Technological innovations provide us with valuable tools that improve our productivity and access to knowledge on a daily basis. School-aged children are benefiting from living in an age of information, where everything that you could ever want to know is available at your fingertips.
Computers, tablets, and smartphones are ever present, offering not only information but also endless entertainment. Finding the right balance between screen time and life in the “real world” is a true balancing act for parents who want their children to be tech-savvy but also have an appreciation for the world around them and a foundation in exercise and the arts.
Television and video games are as enticing to children as ever before and can be played on nearly every smartphone. In a recent Pew Research Center survey, it was found that three-quarters of all teens have their own smartphone.
If left to their own devices, it is possible that parents may rarely have a face-to-face conversation with a child. Although screen time may be a very useful tool in our child’s classroom, limiting screen time outside of education will likely be met with some pushback due to the prevalence of the devices.
Technology is changing the way our childern live
Technology is changing the way our children live in dramatic ways. Two generations prior saw the development of the atomic bomb, color television, and treatments for a number of different diseases.
The younger generation now has access to the deepest reaches of the internet, where many different kinds of software and apps help to make tasks easier for the user. Still, dangers lurk around many corners in the digital frontier, requiring parents to be vigilant in a space where they may not have complete access to what their children do.
Spell check on our word processors and autocorrect on our smartphones has decreased our ability to spell many words on our own. As technology continues to advance to include voice dictation that enables students to no longer have to type their own papers, it could backfire on our younger generation.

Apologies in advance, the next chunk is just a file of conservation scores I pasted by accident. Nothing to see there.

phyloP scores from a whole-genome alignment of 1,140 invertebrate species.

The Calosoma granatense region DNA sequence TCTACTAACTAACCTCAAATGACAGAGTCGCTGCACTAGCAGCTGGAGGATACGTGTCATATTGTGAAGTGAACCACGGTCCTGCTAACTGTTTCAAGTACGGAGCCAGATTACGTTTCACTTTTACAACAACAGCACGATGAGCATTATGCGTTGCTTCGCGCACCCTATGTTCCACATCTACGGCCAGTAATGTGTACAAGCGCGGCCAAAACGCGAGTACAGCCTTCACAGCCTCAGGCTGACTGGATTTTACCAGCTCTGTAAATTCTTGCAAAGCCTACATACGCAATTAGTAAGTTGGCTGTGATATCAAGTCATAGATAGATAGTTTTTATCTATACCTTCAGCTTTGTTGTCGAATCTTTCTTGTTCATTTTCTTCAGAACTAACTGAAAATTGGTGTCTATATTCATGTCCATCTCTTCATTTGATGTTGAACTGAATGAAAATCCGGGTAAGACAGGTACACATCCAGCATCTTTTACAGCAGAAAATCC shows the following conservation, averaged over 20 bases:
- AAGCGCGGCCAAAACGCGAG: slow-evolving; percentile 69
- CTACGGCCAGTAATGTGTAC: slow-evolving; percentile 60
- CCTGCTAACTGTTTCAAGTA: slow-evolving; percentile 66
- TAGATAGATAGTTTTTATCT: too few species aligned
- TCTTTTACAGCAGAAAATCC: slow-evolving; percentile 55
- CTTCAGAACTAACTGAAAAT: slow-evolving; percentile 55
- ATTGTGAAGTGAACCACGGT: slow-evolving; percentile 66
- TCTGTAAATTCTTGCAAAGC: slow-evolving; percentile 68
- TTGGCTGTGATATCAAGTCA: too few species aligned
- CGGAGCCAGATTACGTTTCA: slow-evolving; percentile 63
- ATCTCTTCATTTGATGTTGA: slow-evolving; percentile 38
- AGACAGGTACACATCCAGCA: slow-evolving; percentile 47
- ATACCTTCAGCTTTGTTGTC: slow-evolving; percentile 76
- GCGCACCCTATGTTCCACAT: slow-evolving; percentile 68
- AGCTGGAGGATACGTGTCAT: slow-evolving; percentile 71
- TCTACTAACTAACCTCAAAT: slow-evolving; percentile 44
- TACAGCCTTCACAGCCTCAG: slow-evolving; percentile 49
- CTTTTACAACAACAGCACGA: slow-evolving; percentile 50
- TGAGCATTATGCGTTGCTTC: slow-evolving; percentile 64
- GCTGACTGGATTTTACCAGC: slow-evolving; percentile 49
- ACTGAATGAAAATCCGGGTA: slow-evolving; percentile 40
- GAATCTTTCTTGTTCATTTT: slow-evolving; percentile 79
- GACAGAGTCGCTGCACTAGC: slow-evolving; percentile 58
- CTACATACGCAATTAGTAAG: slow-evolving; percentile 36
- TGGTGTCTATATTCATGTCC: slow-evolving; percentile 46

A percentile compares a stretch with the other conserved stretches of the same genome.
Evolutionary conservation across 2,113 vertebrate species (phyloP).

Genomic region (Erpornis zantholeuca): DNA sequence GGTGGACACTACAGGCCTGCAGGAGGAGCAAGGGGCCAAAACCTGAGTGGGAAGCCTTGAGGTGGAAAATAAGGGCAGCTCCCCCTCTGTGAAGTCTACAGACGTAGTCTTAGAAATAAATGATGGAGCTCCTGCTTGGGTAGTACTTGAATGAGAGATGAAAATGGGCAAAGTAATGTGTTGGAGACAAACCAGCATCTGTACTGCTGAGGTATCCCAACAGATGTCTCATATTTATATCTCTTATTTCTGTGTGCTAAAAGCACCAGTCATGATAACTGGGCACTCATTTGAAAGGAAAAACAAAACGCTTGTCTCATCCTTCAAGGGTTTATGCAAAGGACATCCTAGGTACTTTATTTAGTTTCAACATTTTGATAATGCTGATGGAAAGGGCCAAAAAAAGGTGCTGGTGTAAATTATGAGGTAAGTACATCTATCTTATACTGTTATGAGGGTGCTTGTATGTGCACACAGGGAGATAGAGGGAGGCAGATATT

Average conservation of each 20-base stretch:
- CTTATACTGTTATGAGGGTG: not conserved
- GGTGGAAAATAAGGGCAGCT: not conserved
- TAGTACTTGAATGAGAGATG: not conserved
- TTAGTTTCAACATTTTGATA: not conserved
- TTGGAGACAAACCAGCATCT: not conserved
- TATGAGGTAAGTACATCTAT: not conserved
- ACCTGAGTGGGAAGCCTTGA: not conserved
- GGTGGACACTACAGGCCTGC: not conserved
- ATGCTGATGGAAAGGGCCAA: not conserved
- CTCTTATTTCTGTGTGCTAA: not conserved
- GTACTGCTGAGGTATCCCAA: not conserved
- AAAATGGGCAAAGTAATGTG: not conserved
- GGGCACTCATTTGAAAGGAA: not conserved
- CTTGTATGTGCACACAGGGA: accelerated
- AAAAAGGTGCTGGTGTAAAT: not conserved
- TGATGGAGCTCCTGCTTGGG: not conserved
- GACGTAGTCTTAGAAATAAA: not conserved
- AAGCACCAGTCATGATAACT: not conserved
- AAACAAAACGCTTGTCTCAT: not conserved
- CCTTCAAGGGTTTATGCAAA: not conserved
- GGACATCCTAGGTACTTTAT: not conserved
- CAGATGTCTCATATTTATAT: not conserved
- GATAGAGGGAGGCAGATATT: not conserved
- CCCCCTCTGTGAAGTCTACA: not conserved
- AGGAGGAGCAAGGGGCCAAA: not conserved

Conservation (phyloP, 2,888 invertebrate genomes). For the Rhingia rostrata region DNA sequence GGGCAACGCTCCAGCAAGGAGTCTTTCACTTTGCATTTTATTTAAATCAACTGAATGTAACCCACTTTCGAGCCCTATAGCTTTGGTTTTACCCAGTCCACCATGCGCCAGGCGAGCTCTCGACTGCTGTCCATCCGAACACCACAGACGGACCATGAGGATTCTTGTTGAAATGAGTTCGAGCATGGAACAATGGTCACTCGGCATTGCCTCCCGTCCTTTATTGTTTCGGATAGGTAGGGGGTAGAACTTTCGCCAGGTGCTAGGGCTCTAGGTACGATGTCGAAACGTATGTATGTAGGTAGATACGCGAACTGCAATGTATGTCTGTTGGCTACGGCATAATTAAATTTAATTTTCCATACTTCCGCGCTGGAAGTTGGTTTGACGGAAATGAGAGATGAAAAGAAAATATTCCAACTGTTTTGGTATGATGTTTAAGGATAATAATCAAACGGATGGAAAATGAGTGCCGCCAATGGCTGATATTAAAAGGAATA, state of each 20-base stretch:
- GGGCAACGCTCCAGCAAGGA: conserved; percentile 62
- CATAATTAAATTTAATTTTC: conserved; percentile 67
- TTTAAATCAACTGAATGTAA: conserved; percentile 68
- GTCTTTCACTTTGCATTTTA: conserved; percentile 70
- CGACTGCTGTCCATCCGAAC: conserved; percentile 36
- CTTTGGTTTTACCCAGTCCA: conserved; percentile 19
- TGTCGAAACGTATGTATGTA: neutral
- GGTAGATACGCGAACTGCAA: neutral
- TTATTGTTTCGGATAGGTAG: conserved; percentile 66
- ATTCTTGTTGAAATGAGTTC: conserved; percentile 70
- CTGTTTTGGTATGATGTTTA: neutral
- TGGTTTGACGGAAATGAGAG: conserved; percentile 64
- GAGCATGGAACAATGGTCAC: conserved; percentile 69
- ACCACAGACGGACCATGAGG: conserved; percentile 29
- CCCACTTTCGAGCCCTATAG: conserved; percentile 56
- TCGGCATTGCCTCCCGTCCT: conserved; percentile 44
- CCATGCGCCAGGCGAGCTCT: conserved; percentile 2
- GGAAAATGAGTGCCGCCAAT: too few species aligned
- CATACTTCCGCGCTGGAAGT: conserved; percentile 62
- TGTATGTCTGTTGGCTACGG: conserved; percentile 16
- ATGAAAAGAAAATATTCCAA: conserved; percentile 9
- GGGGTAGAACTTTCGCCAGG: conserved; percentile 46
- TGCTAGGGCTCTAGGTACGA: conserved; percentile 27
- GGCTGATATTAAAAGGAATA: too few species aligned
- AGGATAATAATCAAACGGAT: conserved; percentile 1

What about 10 years from now: Will parents wonder if 3D printing and driverless cars make lives better or will our children just become spoiled and lazy?
The more that we rely on technology, the easier it is to lose some of the skills associated with the tasks that apps, software and artificial intelligence take on for us.
Take notice of how much time your child is spending with a screen in front of their face to assess if their reliance on technology has become an addiction issue that needs to be addressed. The University of Michigan identified warning signs of media addiction and are as follows:
- Unsuccessful control and restraint against social media use
- Loss of interest in things off-screen
- Preoccupation with devices
- Psychosocial consequences
- Withdrawals inward, lower tolerance and deception
Hazards and Consequences
Smartphone usage is at an all-time high, and kids are spending more and more time on their cellular devices. Mobile web usage is increasing dramatically. Creating new sites that are mobile friendly is now a must and no longer a second thought to web designers.
As a result, many people, including children, are complaining of neck pain from hunching over their screens to scroll the infinite number of websites available to them. Ergonomics are rarely taught in schools, or even offices, meaning few know how to deal with these emerging problems.